On the track of the Koru behemoths

I didn’t add this to the official Kickstarter promises at http://bit.ly/13TrueWays, but one thing I’m dying to do in the 13True Ways book for 13th Age is a map of the carved and magical back of a Koru behemoth.

Koru behemoths were a wonderful suggestion from Keith Baker when Jonathan and Keith and I started doing initial concepting on 13th Age. Yes, Keith was involved in the earliest days of 13th Age, and he contributed greatly to notions including the Elf Queen’s position as ruler of three cultures, the Crusader’s role as the champion of the dark gods, and the icon who became the Prince of Shadows. Keith’s biggest contribution coincidentally shares his initials.

From the 13th Age book: The Koru behemoths are a widely scattered population of twelve to twenty enormous eight-legged creatures from the dawn of the world. They look something like a cross between an elephant and a turtle, but each behemoth has grown in different ways and reshaped its shell carapace to suit itself, so no two look alike. The behemoths are so large that it’s difficult to form an accurate opinion of what an entire behemoth looks like since you can only see one angle at a time.

These town-or-city-sized beasts migrate counter-clockwise around the fringes of the Dragon Empire. On our map you can run your finger over the approximate path the behemoths follow as they curve around the Empire. Nothing, not even the Diabolist, the Three, or the Archmage messes with a Koru behemoth.

Therefore the behemoths’ great shelled backs make splendid homes for nomads, barbarians, monsters, and magicians. Magical rituals allow some groups to create permanent homes on the behemoths, less successful settlers only last a season or half a circle. Jonathan and I make a few suggestions for what might be on behemoths’ backs in the 13th Age book but it’s another area where we don’t want to say too much. We think it’s more fun for GMs to come up with their own behemoth societies and plotlines instead of picking and choosing from our ideas. We’ve seen some great examples already, including a traveling city of thieves in a game run by Martin Killmann, as he wrote up in early playtest feedback:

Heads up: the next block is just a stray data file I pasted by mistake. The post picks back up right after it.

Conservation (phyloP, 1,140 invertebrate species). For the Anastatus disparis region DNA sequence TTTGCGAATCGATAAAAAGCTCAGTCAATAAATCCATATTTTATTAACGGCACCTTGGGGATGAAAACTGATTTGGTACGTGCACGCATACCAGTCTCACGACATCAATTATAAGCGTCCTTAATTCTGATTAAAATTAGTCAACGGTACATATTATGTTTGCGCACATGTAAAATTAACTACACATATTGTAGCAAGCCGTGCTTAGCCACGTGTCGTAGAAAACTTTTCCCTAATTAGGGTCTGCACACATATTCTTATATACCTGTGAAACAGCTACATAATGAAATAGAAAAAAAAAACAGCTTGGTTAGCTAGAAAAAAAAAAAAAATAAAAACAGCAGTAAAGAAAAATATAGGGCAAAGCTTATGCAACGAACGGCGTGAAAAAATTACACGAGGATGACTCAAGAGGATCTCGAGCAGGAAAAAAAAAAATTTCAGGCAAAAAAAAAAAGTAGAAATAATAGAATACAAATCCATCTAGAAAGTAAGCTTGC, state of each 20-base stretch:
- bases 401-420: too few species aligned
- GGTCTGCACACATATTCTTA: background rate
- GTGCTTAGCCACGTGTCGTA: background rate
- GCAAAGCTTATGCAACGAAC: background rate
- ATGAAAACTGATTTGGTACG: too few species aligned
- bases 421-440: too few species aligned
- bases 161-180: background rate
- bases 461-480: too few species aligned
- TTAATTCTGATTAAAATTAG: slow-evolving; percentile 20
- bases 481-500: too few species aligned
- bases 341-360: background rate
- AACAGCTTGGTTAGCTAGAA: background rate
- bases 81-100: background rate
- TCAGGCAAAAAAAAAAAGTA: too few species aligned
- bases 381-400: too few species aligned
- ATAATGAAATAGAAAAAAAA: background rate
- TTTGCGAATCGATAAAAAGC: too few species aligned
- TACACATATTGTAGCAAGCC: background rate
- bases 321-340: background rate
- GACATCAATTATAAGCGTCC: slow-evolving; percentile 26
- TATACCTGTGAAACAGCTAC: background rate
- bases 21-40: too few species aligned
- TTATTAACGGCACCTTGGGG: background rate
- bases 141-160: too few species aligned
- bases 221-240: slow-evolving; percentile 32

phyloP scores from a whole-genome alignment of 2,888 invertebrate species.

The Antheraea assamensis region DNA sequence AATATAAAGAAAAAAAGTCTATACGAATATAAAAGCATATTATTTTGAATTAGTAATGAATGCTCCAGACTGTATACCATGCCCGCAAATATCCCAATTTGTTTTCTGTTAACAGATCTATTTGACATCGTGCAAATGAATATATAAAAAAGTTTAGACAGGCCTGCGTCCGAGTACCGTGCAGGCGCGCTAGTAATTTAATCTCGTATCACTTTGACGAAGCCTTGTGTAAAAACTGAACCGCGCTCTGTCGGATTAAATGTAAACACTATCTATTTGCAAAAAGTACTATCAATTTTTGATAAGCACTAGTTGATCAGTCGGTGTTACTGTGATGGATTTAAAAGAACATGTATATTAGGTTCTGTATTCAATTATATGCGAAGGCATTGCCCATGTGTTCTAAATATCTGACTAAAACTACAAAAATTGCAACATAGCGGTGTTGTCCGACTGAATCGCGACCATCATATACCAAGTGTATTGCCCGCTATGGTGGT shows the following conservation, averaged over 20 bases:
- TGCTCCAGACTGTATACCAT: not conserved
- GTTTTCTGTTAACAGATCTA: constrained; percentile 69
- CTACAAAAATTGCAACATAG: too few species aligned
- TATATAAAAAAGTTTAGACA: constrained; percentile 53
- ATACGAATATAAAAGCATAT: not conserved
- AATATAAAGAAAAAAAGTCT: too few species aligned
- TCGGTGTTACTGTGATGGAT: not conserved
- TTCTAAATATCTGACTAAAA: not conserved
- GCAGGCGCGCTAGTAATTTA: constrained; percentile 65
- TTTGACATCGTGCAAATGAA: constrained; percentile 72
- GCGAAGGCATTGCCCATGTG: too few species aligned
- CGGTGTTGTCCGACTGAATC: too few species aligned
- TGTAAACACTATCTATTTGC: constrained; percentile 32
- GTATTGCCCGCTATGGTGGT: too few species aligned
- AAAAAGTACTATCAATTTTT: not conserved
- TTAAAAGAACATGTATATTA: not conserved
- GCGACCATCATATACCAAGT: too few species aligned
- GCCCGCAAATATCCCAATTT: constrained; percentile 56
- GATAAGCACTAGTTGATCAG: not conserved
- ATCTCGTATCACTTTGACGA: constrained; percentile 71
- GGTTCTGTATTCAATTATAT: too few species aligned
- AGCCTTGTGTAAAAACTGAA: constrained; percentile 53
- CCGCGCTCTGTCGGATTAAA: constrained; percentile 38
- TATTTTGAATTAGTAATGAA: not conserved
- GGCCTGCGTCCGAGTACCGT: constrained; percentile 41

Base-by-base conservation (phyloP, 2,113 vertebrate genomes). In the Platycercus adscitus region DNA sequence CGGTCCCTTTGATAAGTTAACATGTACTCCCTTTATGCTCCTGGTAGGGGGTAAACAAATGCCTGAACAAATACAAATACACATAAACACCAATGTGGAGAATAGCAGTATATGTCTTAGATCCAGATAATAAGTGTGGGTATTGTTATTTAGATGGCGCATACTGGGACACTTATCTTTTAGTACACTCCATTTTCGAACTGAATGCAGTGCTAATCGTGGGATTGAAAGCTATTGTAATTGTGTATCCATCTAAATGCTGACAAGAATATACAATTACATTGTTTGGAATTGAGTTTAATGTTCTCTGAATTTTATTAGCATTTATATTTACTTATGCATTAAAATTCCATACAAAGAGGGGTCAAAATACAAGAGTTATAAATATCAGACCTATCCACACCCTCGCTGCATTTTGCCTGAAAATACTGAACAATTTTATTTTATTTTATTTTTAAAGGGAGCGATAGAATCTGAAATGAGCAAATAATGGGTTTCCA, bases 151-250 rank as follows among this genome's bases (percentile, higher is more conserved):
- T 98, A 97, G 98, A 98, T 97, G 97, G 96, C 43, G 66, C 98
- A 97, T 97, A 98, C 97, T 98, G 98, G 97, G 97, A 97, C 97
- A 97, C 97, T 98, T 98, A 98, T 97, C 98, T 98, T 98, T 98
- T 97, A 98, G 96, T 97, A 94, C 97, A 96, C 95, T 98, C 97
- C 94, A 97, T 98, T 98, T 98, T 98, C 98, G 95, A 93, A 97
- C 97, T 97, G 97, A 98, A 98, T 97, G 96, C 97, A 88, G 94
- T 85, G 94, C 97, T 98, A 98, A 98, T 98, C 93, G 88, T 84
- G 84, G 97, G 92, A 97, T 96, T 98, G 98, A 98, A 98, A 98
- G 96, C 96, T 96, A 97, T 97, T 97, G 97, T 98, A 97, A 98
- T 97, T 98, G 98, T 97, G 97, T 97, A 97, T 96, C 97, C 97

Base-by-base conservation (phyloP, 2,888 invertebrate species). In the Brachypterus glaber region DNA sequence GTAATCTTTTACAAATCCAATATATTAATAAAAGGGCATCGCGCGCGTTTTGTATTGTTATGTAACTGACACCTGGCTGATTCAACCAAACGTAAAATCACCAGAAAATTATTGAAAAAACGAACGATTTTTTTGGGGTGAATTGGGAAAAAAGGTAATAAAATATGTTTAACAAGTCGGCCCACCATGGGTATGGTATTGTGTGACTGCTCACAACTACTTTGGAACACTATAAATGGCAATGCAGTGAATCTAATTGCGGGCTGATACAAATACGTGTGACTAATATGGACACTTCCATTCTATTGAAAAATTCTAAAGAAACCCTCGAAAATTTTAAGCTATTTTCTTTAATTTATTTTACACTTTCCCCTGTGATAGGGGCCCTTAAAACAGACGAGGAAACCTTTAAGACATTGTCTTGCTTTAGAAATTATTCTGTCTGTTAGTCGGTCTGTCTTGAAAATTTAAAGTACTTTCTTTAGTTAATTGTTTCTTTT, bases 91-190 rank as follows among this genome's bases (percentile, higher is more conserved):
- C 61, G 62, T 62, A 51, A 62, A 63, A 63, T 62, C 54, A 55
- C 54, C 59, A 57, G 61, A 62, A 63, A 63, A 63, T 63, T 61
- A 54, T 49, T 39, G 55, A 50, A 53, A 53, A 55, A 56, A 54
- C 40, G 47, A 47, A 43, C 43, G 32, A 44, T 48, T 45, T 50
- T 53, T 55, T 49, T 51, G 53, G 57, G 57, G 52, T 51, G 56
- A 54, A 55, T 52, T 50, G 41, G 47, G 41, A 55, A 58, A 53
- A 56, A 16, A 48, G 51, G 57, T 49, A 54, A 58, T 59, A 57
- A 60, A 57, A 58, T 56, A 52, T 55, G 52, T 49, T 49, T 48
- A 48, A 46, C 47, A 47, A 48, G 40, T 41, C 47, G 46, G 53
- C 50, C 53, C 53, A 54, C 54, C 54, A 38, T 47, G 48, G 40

“When I read about the Koru Behemoth, I came up with an entire city on one – I call it Red Lantern City. It’s on the back of a giant turtle. During the day, when the turtle is moving, the city is asleep, but it awakes at night, when the turtle rests.
“As a moving target, nobody can claim authority over it, and so it became a self-organizing city run by the guild council, primarily the Wizard Guild (public engineering and services) and Thieves’ Guild (law enforcement). It’s pretty crammed, but public transportation is offered by flying carpets.
“Main sources of income are narcotics, prostitution and gambling, which are offered to any city that the Behemoth passes. It’s also a haven for bohemians and exiled artists.”

Ah, exiled artists. Warms my bohemian heart, it does. If the Kickstarter goes through and we get to work with Lee Moyer and Aaron McConnell on art again, I’m going to turn Lee’s skills in bizarre-mapping and Aaron’s talents in draw-anything to illustrate the back of a Koru behemoth. I may still decide NOT to illustrate the behemoth itself, maybe that should be left to the imagination. But a behemoth-back would show off a truly unusual champion-tier environment, something that GMs will be able to borrow pieces of as visuals for their own campaign even if they don’t want to play the full map.

We’ll have the same philosophy about the maps of the overworld and forests in the book. The point will be to provide maps that can inspire daydreams as well as games, maps that give you the feeling that you could find your way around in this fantasy world while still being surprised.

And in a perfect world, although Keith’s not involved with this incarnation of the Koru, he’ll have another take on them in a project of his own . . . . soon.


One Response to “On the track of the Koru behemoths”

  1. [...] great time brainstorming icons and oddities with Rob and Jonathan; my favorite contribution are the Koru Behemoths, and I swear it’s a coincidence that they share my name. I was only involved in the initial [...]

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